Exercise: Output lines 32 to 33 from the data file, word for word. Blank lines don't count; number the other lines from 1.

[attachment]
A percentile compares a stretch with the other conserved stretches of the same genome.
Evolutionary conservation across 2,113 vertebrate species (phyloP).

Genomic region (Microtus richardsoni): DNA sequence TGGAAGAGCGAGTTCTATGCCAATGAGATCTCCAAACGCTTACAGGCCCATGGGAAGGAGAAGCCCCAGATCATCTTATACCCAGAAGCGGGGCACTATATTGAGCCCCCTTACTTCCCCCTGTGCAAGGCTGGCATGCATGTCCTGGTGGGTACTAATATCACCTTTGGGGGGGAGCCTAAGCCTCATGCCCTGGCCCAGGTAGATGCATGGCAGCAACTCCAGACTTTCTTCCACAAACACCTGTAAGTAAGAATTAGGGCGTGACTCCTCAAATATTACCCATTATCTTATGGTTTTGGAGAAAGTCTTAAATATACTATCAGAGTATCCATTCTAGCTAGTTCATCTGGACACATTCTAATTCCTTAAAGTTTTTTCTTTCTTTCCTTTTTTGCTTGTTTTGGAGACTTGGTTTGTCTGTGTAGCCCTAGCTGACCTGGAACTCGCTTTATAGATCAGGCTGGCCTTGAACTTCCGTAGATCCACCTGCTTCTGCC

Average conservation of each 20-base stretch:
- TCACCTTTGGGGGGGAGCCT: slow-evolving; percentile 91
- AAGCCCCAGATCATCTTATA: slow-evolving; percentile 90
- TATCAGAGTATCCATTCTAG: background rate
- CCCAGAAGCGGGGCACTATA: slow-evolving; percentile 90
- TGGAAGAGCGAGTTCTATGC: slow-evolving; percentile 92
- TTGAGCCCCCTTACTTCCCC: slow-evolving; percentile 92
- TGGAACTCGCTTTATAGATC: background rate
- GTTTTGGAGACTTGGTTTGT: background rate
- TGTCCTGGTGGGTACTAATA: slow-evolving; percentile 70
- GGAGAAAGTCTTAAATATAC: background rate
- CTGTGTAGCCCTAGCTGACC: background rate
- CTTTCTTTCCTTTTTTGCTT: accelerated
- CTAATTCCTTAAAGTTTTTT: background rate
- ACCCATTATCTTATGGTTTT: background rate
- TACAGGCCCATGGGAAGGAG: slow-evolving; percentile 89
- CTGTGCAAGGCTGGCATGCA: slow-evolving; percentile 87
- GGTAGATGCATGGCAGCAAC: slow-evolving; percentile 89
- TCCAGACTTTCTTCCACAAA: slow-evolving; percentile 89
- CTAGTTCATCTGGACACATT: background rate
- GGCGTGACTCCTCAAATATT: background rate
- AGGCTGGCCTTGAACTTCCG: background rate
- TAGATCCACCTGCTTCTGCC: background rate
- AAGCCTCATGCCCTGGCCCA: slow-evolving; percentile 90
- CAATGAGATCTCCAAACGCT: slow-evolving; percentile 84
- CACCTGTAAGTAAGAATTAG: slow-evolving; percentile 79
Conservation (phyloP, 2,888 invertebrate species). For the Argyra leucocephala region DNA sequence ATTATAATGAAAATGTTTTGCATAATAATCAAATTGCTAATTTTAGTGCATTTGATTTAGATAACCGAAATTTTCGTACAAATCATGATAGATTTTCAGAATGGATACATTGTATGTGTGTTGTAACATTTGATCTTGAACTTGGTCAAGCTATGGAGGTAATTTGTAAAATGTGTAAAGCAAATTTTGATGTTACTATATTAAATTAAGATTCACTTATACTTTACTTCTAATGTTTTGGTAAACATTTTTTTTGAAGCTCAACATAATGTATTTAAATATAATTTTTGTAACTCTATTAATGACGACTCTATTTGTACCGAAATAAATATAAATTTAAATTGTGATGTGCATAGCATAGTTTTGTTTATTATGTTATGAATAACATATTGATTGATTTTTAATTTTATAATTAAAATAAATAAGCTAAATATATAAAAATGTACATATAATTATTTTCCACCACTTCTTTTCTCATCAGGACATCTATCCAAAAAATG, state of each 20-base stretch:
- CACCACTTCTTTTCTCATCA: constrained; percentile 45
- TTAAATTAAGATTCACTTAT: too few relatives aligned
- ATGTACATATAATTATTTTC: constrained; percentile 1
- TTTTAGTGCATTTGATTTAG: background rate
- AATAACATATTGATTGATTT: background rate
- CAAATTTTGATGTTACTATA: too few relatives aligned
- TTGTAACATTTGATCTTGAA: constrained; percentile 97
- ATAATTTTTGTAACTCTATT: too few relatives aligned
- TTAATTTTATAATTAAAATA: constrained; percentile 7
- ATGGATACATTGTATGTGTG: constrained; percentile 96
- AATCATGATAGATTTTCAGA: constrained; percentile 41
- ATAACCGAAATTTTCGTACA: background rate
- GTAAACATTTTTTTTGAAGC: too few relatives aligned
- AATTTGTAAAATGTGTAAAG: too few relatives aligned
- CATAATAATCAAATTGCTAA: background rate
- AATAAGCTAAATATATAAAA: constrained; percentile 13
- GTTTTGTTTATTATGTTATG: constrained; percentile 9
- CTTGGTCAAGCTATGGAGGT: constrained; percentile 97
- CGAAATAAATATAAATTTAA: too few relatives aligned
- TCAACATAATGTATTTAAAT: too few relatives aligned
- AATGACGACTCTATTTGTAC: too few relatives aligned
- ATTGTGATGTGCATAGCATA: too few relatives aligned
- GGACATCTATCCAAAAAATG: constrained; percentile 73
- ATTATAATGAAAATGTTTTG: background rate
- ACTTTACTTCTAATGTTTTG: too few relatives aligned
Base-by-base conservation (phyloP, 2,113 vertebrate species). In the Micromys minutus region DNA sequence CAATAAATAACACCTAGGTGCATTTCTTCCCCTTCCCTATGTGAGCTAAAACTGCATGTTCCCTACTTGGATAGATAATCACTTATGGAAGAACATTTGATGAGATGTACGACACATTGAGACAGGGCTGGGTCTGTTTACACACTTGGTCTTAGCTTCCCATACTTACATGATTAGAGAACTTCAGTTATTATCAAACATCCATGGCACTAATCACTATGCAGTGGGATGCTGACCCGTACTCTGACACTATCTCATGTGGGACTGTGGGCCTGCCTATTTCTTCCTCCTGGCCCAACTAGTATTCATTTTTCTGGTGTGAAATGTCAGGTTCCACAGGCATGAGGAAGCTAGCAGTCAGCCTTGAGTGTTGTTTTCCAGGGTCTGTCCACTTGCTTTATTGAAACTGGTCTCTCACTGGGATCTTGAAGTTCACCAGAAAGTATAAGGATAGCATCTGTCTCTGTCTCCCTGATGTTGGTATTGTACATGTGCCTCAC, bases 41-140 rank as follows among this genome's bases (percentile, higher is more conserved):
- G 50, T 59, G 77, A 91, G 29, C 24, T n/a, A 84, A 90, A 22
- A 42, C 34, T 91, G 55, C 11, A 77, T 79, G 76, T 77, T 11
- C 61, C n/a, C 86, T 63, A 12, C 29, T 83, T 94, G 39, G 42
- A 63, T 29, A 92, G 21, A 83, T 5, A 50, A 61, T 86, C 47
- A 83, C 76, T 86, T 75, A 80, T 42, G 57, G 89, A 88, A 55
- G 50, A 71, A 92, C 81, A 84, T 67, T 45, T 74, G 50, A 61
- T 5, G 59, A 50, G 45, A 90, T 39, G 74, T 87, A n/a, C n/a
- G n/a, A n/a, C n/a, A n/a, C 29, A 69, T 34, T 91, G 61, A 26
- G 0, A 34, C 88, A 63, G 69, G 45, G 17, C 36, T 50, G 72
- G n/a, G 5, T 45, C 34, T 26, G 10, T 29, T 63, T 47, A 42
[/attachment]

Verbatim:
- TTAAATTAAGATTCACTTAT: too few relatives aligned
- ATGTACATATAATTATTTTC: constrained; percentile 1